Unfortunately, Burton cuts from this energetic scene to a much slower scene, and as much as I respect the choice to shift gears rapidly in a movie, I think Burton missed a great chance to feed off his own energy and propel his movie to a stronger place.

Moving on …

ImageBatman Returns (1992)

Uslan on Batman Returns: “Batman Returns [serves] more as an embodiment of the almost soulless, very dark, almost vampiric comics of the ‘90s.”

(Side note: I read Batman briefly during the 90s, which I most associate with the death and return of Superman storyline, as well the as Knightfall Batman storyline, in which the villainous musclemonster Bane broke Bruce Wayne’s back.)

Tony’s take: OK, earlier I said that Batman Returns might be the best movie in the series. In light of Nolan’s incredibly successful movies, I feel I owe everyone an explanation. My explanation consists of one word:


Michelle Pfeiffer’s Catwoman is so forceful, so well realized and so spot-on, that it lifts the entire movie. Not only is her Catwoman one of the best – if not the best – realization of a Batman villain in the entire six-film series, but her relationship with Bruce Wayne is the most effective – if not the only effective – love interest for Wayne in the entire series. To wit, let’s run down the other love interests:

Kim Basinger as Vicki Vale

She’s OK, but Basinger and Keaton don’t share the sparks that Keaton and Pfeiffer do.

Batman Forever
Nicole Kidman as Chase Meridian

Kidman looked fucking fantastic in this one, but I still find Val Kilmer’s Bruce Wayne to be largely inert. Kilmer also focused on Wayne’s wounded-ness (if that’s a word) for most of the movie, which left Kidman’s character with nothing to do but heal him. Not great fodder for romance.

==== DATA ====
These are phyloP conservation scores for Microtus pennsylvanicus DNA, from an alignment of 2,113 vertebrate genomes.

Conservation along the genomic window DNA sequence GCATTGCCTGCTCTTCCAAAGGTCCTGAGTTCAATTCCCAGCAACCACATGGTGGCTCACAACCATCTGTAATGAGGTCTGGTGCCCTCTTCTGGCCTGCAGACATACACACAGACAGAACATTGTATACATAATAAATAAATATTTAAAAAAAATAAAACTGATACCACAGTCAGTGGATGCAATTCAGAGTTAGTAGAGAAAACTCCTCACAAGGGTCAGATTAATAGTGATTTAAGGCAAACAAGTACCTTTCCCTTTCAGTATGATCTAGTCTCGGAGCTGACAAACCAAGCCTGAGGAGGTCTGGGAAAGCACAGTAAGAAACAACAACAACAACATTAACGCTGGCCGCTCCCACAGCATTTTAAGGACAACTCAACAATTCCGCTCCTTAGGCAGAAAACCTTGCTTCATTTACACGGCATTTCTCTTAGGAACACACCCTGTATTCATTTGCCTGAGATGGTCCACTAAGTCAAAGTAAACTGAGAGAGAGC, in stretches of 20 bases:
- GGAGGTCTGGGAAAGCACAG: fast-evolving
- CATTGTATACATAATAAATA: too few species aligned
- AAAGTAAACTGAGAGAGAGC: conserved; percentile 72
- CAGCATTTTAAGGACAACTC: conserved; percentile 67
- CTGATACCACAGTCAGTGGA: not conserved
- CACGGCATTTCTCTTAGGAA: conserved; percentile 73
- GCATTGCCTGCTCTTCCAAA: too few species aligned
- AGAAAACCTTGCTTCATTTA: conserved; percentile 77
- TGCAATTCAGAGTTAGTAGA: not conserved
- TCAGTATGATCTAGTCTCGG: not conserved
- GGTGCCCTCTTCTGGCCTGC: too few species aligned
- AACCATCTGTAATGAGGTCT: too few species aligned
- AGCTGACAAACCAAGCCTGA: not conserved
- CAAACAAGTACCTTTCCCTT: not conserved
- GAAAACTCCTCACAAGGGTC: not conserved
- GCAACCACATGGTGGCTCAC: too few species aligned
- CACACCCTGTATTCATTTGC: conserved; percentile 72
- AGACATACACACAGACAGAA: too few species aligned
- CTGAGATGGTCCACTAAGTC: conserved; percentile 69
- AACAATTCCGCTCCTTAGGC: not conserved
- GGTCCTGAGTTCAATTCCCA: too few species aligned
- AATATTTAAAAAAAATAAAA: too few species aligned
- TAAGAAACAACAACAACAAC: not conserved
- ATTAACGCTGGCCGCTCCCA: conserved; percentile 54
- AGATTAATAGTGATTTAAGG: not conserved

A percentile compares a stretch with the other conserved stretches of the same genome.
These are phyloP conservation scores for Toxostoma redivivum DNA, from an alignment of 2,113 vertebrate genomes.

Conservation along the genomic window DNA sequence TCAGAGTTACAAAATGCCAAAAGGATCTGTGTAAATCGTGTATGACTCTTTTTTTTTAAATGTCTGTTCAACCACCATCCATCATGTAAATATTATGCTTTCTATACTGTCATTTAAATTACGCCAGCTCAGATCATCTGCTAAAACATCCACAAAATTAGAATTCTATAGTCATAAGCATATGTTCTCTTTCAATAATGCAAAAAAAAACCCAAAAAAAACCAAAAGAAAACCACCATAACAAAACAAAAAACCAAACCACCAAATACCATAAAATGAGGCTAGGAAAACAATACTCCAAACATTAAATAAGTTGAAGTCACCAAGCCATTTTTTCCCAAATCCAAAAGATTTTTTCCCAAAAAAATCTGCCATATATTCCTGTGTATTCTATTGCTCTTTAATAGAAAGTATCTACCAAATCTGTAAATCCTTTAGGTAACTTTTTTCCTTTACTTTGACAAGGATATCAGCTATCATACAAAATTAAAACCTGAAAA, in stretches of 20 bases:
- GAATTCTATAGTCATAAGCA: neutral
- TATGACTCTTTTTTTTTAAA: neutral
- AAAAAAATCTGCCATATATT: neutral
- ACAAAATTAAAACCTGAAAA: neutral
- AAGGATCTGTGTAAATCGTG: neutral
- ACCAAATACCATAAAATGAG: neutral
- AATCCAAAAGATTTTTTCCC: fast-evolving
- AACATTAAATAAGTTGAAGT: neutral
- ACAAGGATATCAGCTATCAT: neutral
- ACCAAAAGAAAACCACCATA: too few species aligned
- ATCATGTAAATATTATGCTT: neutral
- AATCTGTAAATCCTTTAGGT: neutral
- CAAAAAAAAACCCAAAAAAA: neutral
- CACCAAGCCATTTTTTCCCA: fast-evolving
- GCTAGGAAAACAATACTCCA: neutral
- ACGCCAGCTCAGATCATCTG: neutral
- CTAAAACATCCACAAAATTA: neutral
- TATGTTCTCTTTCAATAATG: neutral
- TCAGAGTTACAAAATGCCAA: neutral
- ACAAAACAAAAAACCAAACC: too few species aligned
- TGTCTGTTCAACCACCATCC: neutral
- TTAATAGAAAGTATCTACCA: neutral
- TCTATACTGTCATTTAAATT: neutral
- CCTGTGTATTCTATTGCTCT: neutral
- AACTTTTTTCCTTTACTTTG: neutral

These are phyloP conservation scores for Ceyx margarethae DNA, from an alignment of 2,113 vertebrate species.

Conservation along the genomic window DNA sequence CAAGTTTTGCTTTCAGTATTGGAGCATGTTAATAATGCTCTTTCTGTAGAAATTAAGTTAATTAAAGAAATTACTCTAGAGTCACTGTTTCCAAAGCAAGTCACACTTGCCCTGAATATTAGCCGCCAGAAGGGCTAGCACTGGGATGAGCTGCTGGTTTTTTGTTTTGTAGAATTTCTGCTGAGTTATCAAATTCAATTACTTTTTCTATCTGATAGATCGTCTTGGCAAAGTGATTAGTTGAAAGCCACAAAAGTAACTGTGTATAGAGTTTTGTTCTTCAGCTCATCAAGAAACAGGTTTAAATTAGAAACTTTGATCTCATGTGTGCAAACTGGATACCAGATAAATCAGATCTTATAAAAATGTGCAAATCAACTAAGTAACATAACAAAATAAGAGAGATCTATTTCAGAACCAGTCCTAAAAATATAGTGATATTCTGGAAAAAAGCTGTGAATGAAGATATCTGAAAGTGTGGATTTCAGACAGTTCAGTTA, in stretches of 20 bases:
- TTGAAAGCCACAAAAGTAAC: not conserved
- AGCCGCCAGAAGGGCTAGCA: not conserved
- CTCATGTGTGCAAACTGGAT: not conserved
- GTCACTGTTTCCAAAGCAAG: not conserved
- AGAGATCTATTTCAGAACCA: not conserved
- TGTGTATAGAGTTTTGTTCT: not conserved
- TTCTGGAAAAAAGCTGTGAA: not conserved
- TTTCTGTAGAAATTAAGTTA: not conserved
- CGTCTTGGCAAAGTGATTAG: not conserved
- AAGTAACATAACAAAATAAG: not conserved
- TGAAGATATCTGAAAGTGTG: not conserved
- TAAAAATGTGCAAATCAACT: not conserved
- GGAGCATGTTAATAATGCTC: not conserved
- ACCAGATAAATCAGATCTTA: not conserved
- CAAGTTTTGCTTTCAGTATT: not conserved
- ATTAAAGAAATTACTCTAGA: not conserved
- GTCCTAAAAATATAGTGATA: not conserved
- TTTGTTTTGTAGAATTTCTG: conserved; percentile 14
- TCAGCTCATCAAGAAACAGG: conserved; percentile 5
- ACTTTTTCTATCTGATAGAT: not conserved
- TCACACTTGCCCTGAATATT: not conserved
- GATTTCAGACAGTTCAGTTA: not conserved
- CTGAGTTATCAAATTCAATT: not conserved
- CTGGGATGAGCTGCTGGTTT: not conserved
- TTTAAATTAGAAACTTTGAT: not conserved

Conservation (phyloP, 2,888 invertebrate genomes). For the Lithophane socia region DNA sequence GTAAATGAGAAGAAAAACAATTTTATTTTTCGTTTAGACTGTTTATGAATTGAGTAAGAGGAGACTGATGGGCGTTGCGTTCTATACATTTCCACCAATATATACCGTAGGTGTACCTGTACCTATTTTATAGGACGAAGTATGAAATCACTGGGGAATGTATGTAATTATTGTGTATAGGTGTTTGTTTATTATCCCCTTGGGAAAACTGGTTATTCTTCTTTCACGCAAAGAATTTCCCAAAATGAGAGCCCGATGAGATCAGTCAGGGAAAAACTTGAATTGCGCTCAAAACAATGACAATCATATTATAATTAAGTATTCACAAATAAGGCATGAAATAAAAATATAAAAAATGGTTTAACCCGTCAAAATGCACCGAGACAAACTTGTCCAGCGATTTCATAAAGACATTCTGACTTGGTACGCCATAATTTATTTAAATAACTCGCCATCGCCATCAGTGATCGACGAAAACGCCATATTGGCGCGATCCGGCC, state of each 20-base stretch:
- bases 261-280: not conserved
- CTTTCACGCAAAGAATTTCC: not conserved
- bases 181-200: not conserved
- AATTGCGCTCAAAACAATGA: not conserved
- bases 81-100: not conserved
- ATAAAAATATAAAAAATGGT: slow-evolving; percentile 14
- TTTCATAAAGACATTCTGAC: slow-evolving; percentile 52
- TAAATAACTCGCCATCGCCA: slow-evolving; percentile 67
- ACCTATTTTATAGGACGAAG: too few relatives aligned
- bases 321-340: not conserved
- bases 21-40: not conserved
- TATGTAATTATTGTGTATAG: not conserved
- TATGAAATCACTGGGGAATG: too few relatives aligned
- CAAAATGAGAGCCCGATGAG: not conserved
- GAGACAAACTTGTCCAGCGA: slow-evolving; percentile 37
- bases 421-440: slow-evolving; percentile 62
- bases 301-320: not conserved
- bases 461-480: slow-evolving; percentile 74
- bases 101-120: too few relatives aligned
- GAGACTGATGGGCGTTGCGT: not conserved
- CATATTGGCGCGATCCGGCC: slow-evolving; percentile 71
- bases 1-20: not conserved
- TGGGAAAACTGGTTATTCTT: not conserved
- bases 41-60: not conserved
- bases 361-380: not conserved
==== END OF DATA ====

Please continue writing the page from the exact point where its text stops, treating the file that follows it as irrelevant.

Batman & Robin
Elle Macpherson as Julie Madison

Come on.

Batman Begins
Katie Holmes as Rachel Dawes

OK, listen: Holmes wasn’t as bad as you think. I mean, give her a break – when Tom Wilkinson’s bringing up the rear of your acting team, anyone who’s not a fucking genius will look like crap. Holmes is pretty far from being a genius, so her performance suffered when compared to everyone else. But all the same: No sparks.

The Dark Knight
Maggie Gyllenhaal as Rachel Dawes

I was all in favor as recasting this role with the much stronger Gyllenhaal, but given how she’s romantically involved with Harvey Dent for this whole movie, her relationship with Wayne is relegated to that of sibling-level loyalty, love and respect.

Anyway, back to Returns:

I’d also like to praise Burton’s direction in Returns. Yes, yes, yes – I admit that I’m still not on board with his take on the Penguin, but Danny DeVito’s performance isn’t half bad. Seriously, go back, rewatch the movie and concentrate on DeVito himself. It’s a pretty damn good Penguin. It’s too bad that Burton couldn’t resist the impulse to graft his usual “freaky outsider” theme onto the character, especially when the series provides so many other opportunities – most notably Bruce Wayne – to explore that theme.

That said, I shall now let Pfeiffer’s performance and Burton’s direction speak for themselves. First, let’s look at Max Shrek’s (Christopher Walken) attempted murder of the mousy secretary Selina Kyle:

That fall through the three awnings still shocks me as much as it did when I was in ninth grade, and it brings me to this question:

Can you think of any imagery that’s as shocking in either of the Nolan movies?

To be sure, Nolan had a different agenda in his movies, and when it came to his Joker, he delivered his violence through other means – suggestion and innuendo – instead of the sudden burst of chaos that Burton uses in Returns.

But all the same, I applaud this scene, as well as the movie’s take on Catwoman’s origin. After rewatching Returns, I did some research online and couldn’t find a single, definitive origin story for Selina Kyle. I invite correction from the geek community here, but writers Daniel Waters and Sam Hamm came up with a creepy and wonderfully visual origin for Catwoman that Burton brought to brilliant life in the following scene. I apologize for the weird video quality:

Once again, Burton and his team gave us one of the best villains, but they also gave us the best love story of the series, and by doing that, they elevated Michael Keaton’s already strong performance as Bruce Wayne.

I don’t deny that the Penguin is a liability for Batman Returns, but this movie’s formidable strengths far outweigh it weaknesses. It’s the best of the series.